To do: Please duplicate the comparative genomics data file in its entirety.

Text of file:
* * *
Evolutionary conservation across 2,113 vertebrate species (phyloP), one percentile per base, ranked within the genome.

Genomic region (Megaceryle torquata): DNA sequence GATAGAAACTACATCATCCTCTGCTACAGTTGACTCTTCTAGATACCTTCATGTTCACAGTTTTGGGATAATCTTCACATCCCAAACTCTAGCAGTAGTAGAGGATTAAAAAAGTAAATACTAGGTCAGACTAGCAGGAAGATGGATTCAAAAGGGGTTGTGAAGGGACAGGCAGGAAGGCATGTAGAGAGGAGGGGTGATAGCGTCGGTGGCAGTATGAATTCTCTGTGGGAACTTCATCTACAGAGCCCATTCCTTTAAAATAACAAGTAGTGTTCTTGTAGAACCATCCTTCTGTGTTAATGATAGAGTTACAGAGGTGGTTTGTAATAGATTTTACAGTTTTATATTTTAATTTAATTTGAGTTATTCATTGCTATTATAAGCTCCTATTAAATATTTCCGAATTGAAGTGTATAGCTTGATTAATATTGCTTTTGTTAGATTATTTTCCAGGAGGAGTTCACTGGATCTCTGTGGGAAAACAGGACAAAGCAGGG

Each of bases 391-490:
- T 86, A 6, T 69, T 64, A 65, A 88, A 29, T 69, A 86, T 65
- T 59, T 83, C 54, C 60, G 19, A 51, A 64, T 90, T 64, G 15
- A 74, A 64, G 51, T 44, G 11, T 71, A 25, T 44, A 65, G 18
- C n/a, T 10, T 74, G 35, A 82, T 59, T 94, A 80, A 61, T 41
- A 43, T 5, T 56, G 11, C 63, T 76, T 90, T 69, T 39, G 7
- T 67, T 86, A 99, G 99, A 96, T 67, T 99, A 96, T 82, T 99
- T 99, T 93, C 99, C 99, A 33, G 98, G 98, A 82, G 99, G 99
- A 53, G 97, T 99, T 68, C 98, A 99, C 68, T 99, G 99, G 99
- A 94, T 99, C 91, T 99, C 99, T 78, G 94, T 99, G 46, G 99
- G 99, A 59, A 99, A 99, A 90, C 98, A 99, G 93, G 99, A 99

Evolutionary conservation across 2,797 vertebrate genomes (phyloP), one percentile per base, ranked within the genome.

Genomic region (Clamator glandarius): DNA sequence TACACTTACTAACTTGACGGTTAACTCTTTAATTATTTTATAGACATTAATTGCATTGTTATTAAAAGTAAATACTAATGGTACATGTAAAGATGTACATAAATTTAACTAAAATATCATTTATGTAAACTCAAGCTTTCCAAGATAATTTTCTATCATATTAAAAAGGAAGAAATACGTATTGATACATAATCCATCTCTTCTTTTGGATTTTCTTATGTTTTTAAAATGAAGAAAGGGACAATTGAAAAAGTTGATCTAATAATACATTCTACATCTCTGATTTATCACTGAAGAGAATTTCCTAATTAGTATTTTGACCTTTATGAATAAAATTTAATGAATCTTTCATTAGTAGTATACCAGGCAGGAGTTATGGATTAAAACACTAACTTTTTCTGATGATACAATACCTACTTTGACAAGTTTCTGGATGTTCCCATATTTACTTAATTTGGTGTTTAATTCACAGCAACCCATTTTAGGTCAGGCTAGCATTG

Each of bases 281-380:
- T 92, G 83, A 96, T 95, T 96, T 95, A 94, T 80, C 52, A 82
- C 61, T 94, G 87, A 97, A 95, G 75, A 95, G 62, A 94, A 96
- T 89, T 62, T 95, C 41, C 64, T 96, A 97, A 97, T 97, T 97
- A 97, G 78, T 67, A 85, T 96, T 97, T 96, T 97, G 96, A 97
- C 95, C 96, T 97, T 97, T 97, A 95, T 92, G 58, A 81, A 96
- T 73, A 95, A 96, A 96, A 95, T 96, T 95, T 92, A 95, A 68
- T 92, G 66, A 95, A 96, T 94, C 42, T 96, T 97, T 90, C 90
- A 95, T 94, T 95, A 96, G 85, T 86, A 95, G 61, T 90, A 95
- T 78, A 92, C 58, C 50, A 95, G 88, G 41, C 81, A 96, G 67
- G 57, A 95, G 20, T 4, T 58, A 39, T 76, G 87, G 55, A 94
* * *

Evolutionary conservation across 2,113 vertebrate species (phyloP), one percentile per base, ranked within the genome.

Genomic region (Megaceryle torquata): DNA sequence GATAGAAACTACATCATCCTCTGCTACAGTTGACTCTTCTAGATACCTTCATGTTCACAGTTTTGGGATAATCTTCACATCCCAAACTCTAGCAGTAGTAGAGGATTAAAAAAGTAAATACTAGGTCAGACTAGCAGGAAGATGGATTCAAAAGGGGTTGTGAAGGGACAGGCAGGAAGGCATGTAGAGAGGAGGGGTGATAGCGTCGGTGGCAGTATGAATTCTCTGTGGGAACTTCATCTACAGAGCCCATTCCTTTAAAATAACAAGTAGTGTTCTTGTAGAACCATCCTTCTGTGTTAATGATAGAGTTACAGAGGTGGTTTGTAATAGATTTTACAGTTTTATATTTTAATTTAATTTGAGTTATTCATTGCTATTATAAGCTCCTATTAAATATTTCCGAATTGAAGTGTATAGCTTGATTAATATTGCTTTTGTTAGATTATTTTCCAGGAGGAGTTCACTGGATCTCTGTGGGAAAACAGGACAAAGCAGGG

Each of bases 391-490:
- T 86, A 6, T 69, T 64, A 65, A 88, A 29, T 69, A 86, T 65
- T 59, T 83, C 54, C 60, G 19, A 51, A 64, T 90, T 64, G 15
- A 74, A 64, G 51, T 44, G 11, T 71, A 25, T 44, A 65, G 18
- C n/a, T 10, T 74, G 35, A 82, T 59, T 94, A 80, A 61, T 41
- A 43, T 5, T 56, G 11, C 63, T 76, T 90, T 69, T 39, G 7
- T 67, T 86, A 99, G 99, A 96, T 67, T 99, A 96, T 82, T 99
- T 99, T 93, C 99, C 99, A 33, G 98, G 98, A 82, G 99, G 99
- A 53, G 97, T 99, T 68, C 98, A 99, C 68, T 99, G 99, G 99
- A 94, T 99, C 91, T 99, C 99, T 78, G 94, T 99, G 46, G 99
- G 99, A 59, A 99, A 99, A 90, C 98, A 99, G 93, G 99, A 99

Evolutionary conservation across 2,797 vertebrate genomes (phyloP), one percentile per base, ranked within the genome.

Genomic region (Clamator glandarius): DNA sequence TACACTTACTAACTTGACGGTTAACTCTTTAATTATTTTATAGACATTAATTGCATTGTTATTAAAAGTAAATACTAATGGTACATGTAAAGATGTACATAAATTTAACTAAAATATCATTTATGTAAACTCAAGCTTTCCAAGATAATTTTCTATCATATTAAAAAGGAAGAAATACGTATTGATACATAATCCATCTCTTCTTTTGGATTTTCTTATGTTTTTAAAATGAAGAAAGGGACAATTGAAAAAGTTGATCTAATAATACATTCTACATCTCTGATTTATCACTGAAGAGAATTTCCTAATTAGTATTTTGACCTTTATGAATAAAATTTAATGAATCTTTCATTAGTAGTATACCAGGCAGGAGTTATGGATTAAAACACTAACTTTTTCTGATGATACAATACCTACTTTGACAAGTTTCTGGATGTTCCCATATTTACTTAATTTGGTGTTTAATTCACAGCAACCCATTTTAGGTCAGGCTAGCATTG

Each of bases 281-380:
- T 92, G 83, A 96, T 95, T 96, T 95, A 94, T 80, C 52, A 82
- C 61, T 94, G 87, A 97, A 95, G 75, A 95, G 62, A 94, A 96
- T 89, T 62, T 95, C 41, C 64, T 96, A 97, A 97, T 97, T 97
- A 97, G 78, T 67, A 85, T 96, T 97, T 96, T 97, G 96, A 97
- C 95, C 96, T 97, T 97, T 97, A 95, T 92, G 58, A 81, A 96
- T 73, A 95, A 96, A 96, A 95, T 96, T 95, T 92, A 95, A 68
- T 92, G 66, A 95, A 96, T 94, C 42, T 96, T 97, T 90, C 90
- A 95, T 94, T 95, A 96, G 85, T 86, A 95, G 61, T 90, A 95
- T 78, A 92, C 58, C 50, A 95, G 88, G 41, C 81, A 96, G 67
- G 57, A 95, G 20, T 4, T 58, A 39, T 76, G 87, G 55, A 94